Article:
Ecuador Internacional

Regimes in Ecuador and Cuba have a lot in common

Sun Sentinel - Guillermo I. Martinez 12/02/2015

Although the way they go about doing things is different, Cuba's communist regime has much in common with Rafael Correa, Ecuador's populist president.

In both cases, the regimes in power have made it obvious they consider the executive power their own personal fiefdom. The Castro brothers — first Fidel and now Raúl — have been governing for more than 55 years. Correa in Ecuador was first elected in 2006 and since then, has been re-elected twice.

Raúl Castro, 83 announced in 2013 that he would retire in 2018. Correa has not said when he will retire, nor does it appear he has any intention of quitting any time soon.

Both Cuba and Ecuador have a similar government. Cuba is a true totalitarian Communist regime. Correa has done his best to prove his is a democratic regime — having been elected three times. But to a lesser degree Ecuador is rapidly becoming its own version of a socialist dictatorship.

Neither country accepts criticism. In Cuba there is no free press. In Ecuador the media is tightly controlled by the government.

Both presidents despise the United States. Both desperately need foreign investment, but neither is prepared to adopt laws that would make investment attractive to foreign investors.

Both governments love American tourists — the kind that brings green dollars to their economy and do little to grow internal opposition. And Ecuador and Cuba depend heavily on the money those who have left the country send their friends and relatives back home.

Cuba is counting on President Obama's generosity to increase its tourist revenue as well as the amount of money Cubans in the United States can send back home. Ecuador carefully has cultivated the remittances from its citizens' abroad, and now is seeking to grow its tourist industry.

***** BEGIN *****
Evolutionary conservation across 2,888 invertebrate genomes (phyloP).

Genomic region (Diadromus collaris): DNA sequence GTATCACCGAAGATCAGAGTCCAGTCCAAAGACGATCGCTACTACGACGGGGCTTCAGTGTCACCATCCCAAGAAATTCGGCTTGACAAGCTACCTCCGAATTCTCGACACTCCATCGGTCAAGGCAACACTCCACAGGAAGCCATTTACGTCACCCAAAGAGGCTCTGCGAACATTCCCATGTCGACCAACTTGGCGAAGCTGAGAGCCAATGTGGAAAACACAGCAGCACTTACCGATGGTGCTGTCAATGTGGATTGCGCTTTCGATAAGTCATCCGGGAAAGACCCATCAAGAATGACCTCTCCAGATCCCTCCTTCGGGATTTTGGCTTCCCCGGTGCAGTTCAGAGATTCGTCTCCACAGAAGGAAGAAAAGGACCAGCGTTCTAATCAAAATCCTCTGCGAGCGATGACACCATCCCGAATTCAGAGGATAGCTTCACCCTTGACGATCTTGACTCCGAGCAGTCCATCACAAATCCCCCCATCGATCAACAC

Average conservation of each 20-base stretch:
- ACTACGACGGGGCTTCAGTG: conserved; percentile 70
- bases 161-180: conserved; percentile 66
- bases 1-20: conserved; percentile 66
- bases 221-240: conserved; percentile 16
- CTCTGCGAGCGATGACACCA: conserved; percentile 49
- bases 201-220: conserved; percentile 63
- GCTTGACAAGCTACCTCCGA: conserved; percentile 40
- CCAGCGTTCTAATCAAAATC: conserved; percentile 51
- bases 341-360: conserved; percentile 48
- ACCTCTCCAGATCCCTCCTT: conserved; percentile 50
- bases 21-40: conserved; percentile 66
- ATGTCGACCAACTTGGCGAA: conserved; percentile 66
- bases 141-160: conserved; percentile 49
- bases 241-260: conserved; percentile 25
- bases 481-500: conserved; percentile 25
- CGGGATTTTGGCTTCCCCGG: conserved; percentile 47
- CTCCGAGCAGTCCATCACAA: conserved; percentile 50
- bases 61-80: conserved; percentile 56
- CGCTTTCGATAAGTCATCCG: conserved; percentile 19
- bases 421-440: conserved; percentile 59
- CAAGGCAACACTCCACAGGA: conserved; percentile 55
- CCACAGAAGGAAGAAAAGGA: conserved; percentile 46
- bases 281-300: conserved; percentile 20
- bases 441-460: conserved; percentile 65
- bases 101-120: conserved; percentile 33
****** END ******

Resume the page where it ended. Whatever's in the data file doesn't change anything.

Two weeks ago Ecuador paid $4.5 million for a 30 second commercial in the Super Bowl. The slick commercial does a quick overview of the many tourist destination that the country has — from the unique Galapagos Islands, to Cuenca and the capital city of Quito.

If President Obama has his way, American citizens will soon be able to visit Cuba without first seeking a license to travel to the island. Cuban-Americans have been able to travel with limited restrictions for years now.

Ecuador's ad in the Super Bowl shows Correa also knows the benefits tourism brings to a country. They come to see the country's many beautiful sights, and they leave many dollars behind.

Cuba eradicated foreign investment since the early years of the revolution — large foreign and private businesses were expropriated and have not been allowed to return. Ecuador is doing the same thing, albeit more slowly. Cuba expelled foreign companies. Ecuador has done the same, but now wants some to pay for the "ecological damage" the oil companies did when they discovered black gold in the eastern Amazon jungles.

Cuba was satisfied with taking away the properties and paying nothing for them. Back in the early 1960s, the American properties expropriated were valued at a little over $1.1 billion. In today's dollars, that is more than $7 billion. The United States wants Cuba to pay for the expropriated properties while Cuba says it wants the United States to pay Cuba for the damage caused by the half-century old economic embargo.

Correa and Ecuador are approaching the issue in a different way. Correa wants Chevron to pay for the ecological damages it says the company — and its predecessor Texaco — caused in exploring for oil. It is unlikely that Ecuador would win in any international court.

Cuba hopes Obama makes it easier for Americans to travel to Cuba. Ecuador and Correa have to work for it. That is why they spent the millions in producing and airing the Super Bowl ad hoping this will draw more American tourists. Ecuador needs it now more than ever since the price of its oil has dropped to less than $50 a barrel.

In both cases American companies are unwelcome. The press, both foreign and domestic, must be monitored closely. Cuba doesn't permit organized internal dissent. Ecuador is more discreet about it. American dollars, however, are still welcomed by both.

Guillermo I. Martínez lives in South Florida. His email is 

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